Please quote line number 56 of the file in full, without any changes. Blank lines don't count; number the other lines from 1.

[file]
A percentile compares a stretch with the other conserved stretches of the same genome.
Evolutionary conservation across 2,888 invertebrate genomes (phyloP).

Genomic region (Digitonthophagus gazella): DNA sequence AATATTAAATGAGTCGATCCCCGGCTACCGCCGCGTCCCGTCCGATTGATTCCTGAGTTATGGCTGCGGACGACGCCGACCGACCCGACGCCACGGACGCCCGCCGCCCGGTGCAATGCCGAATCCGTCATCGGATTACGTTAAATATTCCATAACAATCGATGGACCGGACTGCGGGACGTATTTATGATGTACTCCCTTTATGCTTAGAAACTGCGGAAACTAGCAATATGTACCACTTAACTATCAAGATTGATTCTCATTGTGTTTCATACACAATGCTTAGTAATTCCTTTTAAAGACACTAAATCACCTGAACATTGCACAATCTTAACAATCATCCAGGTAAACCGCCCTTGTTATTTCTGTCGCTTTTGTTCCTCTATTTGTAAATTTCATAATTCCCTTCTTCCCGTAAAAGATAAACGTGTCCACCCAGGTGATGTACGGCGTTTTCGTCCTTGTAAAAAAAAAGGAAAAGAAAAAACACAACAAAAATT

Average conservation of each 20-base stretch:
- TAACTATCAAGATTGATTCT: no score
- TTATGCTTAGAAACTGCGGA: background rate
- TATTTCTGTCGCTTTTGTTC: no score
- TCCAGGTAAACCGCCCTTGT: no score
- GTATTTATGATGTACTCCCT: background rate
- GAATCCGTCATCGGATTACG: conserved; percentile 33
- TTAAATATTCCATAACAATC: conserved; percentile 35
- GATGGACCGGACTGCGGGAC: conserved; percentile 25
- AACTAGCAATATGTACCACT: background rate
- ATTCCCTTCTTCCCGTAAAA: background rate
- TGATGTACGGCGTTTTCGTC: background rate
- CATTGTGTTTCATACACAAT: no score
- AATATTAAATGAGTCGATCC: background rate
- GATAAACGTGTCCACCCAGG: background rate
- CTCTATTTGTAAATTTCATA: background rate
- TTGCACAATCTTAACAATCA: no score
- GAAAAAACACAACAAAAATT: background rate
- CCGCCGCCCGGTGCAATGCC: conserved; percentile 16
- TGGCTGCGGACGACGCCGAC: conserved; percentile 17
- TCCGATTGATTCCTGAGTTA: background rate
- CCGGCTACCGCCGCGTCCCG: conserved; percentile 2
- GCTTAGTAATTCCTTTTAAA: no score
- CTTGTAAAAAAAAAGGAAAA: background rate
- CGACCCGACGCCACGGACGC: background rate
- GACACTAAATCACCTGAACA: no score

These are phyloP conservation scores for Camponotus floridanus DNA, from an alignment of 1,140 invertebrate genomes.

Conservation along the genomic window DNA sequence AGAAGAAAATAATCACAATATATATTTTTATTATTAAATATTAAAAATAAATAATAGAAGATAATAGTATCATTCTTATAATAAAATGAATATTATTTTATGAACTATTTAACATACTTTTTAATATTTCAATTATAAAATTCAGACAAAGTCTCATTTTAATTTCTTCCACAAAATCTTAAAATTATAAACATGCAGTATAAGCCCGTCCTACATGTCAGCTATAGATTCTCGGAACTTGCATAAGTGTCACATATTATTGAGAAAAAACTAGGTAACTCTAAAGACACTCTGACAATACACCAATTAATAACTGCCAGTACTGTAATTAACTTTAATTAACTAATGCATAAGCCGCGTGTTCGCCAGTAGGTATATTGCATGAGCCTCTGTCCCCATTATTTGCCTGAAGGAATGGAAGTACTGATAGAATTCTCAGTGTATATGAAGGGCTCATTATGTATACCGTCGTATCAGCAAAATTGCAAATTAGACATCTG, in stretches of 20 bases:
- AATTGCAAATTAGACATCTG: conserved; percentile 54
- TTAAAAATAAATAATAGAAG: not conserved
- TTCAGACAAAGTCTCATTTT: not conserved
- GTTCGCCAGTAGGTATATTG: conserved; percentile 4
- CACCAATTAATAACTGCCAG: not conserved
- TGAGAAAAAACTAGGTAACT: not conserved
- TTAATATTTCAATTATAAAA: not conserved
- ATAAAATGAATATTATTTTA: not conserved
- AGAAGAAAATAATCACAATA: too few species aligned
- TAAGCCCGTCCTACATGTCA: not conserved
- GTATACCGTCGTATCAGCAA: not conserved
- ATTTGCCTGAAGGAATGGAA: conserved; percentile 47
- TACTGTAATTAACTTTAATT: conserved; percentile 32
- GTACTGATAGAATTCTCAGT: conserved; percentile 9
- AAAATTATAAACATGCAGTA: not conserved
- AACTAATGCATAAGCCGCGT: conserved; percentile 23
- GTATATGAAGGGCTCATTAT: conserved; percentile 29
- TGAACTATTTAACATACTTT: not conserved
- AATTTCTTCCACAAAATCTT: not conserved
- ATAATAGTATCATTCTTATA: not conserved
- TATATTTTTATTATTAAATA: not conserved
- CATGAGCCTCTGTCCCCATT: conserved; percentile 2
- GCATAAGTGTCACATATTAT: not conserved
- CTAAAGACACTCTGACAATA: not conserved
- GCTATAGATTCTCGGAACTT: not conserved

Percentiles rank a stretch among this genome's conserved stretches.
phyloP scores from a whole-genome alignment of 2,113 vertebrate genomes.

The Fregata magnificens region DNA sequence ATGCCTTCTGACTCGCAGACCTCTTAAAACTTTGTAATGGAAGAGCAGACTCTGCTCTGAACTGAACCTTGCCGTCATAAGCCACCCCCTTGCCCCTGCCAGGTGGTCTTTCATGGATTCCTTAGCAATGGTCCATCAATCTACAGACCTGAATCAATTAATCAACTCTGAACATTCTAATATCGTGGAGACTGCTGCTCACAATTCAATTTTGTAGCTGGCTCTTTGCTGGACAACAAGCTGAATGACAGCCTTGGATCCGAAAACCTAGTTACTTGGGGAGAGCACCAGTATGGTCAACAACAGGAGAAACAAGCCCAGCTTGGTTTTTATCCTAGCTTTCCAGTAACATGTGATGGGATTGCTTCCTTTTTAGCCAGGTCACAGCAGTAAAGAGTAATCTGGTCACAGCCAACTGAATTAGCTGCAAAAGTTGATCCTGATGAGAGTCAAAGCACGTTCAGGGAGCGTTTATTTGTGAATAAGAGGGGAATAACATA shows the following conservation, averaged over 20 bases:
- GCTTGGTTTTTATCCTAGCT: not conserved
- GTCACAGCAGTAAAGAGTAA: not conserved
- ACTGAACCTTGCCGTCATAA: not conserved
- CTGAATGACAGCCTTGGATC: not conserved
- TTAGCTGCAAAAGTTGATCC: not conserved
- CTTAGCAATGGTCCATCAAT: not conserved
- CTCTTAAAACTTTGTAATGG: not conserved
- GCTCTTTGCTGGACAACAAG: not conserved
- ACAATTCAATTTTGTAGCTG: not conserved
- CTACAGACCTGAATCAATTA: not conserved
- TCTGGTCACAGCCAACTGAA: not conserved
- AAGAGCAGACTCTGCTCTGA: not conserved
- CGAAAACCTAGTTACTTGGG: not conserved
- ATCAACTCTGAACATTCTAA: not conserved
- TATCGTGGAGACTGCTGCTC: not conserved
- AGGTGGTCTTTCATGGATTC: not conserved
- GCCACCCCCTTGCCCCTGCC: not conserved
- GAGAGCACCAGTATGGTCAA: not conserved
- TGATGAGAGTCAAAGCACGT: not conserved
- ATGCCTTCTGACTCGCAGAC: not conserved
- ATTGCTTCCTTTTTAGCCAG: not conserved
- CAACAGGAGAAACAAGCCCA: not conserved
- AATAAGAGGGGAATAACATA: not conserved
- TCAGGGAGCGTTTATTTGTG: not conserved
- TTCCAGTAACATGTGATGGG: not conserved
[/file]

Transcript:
- GCTATAGATTCTCGGAACTT: not conserved